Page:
The April 2009 REA auction catalog will include the collection of longtime collector and friend Charlie Conlon. Charlie passed away unexpectedly on Aug. 31. REA was chosen by the executors of his estate to handle the sale of his collection. We are honored.
We could not present the Conlon Collection without saying a few words about Charlie, who was both a fine gentleman and one of the most interesting characters in the history of card collecting.
CHARLIE CONLON is shown above left playing cards with a longtime friend and another Charley of some renown, Oakland A’s owner Charley Finley.
Few collectors or dealers were around as long (he was extremely active continuously from 1975 until his passing earlier this year), and few collectors or dealers traveled as extensively. Charlie thought nothing of driving hundreds of miles, or hopping on a plane to visit a show, many times just for the day. There was hardly a show that we ever attended, even for a few hours, from the late 1970s through modern times when we would not see Charlie, briefcase in hand, walking down the aisle. So many times, especially at shows that were far from his hometown of Ypsilanti, Mich., we would ask him, “What the heck are you doing here?” And he would tell us he was “just in for the day” in case there were good buys or anything rare that showed up. It was as if he lived down the block.
Charlie was not much for technology. He never did get used to bidding by computer, and in recent years was one of the few who always bid by phone. That was a plus for us. He was always a pleasure to speak with, was always very articulate and polite, and was extremely knowledgeable about cards, especially the ones that were of special interest to him.
His gentlemanly demeanor served him very well in his hobby dealings. Charlie was one of the few collector/dealers who could deal with everyone, and over the years, with all his travel and wheeling and dealing he did, in fact, deal with just about everyone.
He had a very unusual style when he was buying or trading, and when he was negotiating difficult deals. If a price was too high, or a trade not yet quite to his liking, he could be very dramatic. He would grimace and wince (as if he had a sudden toothache). He would shake his head. He would occasionally inhale and exhale deeply, as if the fate of the world depended on his decision. He would leave a dealer’s table and come back, and leave again, and come back again. He had time on his side, was always sincere in his interest in making a deal if possible, and was always such a gentleman that even though a deal could take hours, all day, or all weekend, if there was a common ground, he was able to find it and a deal usually did happen.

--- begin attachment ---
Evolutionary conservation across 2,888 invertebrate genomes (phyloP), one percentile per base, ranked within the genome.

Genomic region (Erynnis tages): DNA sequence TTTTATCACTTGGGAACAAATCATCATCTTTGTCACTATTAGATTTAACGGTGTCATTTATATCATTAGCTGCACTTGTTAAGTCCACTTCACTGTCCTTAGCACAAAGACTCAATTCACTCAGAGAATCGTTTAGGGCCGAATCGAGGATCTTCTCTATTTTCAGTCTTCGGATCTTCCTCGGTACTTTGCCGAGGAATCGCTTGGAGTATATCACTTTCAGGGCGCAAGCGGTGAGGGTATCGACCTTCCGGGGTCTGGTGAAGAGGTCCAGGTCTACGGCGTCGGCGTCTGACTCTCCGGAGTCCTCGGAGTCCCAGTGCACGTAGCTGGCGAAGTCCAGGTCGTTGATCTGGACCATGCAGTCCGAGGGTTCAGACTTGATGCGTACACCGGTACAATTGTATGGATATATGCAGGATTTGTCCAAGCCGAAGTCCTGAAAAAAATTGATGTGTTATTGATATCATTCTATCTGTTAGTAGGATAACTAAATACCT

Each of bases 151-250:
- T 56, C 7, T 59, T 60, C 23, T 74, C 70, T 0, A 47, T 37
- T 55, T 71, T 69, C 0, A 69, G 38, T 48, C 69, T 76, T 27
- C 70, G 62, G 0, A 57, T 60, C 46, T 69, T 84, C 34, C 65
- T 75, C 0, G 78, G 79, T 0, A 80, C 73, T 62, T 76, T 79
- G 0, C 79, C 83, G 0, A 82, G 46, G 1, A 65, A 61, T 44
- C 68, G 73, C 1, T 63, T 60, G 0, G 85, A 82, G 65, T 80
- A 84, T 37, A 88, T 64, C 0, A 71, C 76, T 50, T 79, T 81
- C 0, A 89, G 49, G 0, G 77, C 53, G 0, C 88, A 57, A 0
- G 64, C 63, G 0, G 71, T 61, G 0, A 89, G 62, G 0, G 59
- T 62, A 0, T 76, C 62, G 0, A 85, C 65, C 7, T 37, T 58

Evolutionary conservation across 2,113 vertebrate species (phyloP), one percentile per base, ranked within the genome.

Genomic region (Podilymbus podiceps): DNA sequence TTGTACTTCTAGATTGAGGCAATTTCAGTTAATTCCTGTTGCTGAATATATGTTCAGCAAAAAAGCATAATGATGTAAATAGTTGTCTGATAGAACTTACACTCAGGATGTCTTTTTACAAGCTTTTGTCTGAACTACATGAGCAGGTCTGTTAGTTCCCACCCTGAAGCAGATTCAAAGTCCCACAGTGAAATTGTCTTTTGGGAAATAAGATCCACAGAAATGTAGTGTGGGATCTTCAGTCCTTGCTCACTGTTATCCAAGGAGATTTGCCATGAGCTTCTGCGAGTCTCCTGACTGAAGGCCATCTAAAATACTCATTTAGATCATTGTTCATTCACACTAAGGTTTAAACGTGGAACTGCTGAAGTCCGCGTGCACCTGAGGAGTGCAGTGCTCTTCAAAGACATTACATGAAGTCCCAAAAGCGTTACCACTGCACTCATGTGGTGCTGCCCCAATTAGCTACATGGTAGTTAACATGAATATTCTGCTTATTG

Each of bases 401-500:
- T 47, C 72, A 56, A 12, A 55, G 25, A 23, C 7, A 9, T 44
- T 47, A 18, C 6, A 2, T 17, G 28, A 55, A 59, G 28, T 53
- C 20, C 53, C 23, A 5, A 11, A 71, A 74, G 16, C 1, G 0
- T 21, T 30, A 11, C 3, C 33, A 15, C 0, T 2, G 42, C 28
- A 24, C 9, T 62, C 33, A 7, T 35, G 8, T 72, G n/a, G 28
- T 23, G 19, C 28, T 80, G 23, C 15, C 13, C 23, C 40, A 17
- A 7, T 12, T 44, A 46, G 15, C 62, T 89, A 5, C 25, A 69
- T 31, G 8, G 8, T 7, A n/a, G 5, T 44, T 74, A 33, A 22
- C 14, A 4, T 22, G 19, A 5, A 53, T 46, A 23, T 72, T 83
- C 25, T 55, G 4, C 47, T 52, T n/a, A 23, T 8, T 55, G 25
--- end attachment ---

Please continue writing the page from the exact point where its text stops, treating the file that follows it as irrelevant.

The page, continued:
Charlie had a great sense of humor about himself, and we would sometimes kid him about his negotiations. But Charlie never wasted anyone’s time, and all his successful dealings throughout the country over a period of more than 35 years speak for themselves. He was able to make many deals when a deal seemed too far apart to accomplish. He had a gift, and a big part of his gift was his patience and his respectful and gentlemanly approach to dealing with everyone.
Charlie’s big jump start as a dealer and advanced collector is one of card collecting’s most legendary stories. Charlie dabbled in cards for a few years in the early 1970s, but in 1975, he accomplished one of the great coups of modern collecting. In 1975, at the very beginning of the baseball card season, he could not help but notice that the Topps cards at the local store were very different than the Topps cards from past years, and very different from the 1975 Topps cards that were sold elsewhere in the county. It was impossible to miss. They were smaller!